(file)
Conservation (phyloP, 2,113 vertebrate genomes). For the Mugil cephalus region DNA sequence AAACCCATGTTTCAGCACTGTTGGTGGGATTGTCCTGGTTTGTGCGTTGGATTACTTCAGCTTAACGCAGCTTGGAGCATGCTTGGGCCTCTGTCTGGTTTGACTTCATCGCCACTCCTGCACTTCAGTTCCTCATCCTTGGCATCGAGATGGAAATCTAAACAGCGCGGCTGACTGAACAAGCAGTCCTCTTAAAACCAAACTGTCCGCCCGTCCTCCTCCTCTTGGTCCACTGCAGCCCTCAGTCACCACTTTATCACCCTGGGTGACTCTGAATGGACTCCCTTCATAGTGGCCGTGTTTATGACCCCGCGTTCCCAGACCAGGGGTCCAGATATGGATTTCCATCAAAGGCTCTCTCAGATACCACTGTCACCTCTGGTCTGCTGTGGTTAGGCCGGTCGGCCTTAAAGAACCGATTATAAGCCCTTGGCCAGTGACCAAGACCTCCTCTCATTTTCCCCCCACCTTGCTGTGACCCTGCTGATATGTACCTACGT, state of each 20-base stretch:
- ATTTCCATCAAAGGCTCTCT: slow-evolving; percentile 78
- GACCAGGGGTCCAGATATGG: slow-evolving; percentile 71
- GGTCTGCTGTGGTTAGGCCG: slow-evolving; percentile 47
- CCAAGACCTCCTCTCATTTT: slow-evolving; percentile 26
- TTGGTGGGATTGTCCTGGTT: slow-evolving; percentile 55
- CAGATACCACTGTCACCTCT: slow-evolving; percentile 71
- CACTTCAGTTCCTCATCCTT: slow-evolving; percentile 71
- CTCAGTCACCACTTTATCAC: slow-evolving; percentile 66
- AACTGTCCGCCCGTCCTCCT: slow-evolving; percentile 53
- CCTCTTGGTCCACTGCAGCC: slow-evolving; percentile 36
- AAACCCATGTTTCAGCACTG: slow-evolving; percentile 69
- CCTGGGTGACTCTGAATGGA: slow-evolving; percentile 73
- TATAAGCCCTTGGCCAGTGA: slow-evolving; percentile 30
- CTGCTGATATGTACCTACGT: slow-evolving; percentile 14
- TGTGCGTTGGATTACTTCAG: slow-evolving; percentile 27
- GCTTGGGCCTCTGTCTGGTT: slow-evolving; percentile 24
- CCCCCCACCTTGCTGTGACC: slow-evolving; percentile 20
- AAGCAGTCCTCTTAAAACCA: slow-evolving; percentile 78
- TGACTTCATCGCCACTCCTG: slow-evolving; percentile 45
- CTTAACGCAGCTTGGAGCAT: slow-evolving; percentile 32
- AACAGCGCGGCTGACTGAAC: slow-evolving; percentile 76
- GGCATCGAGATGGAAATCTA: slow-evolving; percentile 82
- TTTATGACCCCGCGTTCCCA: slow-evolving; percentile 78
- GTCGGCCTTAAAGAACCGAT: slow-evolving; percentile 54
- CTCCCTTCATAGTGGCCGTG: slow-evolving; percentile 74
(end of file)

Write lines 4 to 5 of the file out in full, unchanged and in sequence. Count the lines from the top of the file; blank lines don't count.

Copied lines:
- GGTCTGCTGTGGTTAGGCCG: slow-evolving; percentile 47
- CCAAGACCTCCTCTCATTTT: slow-evolving; percentile 26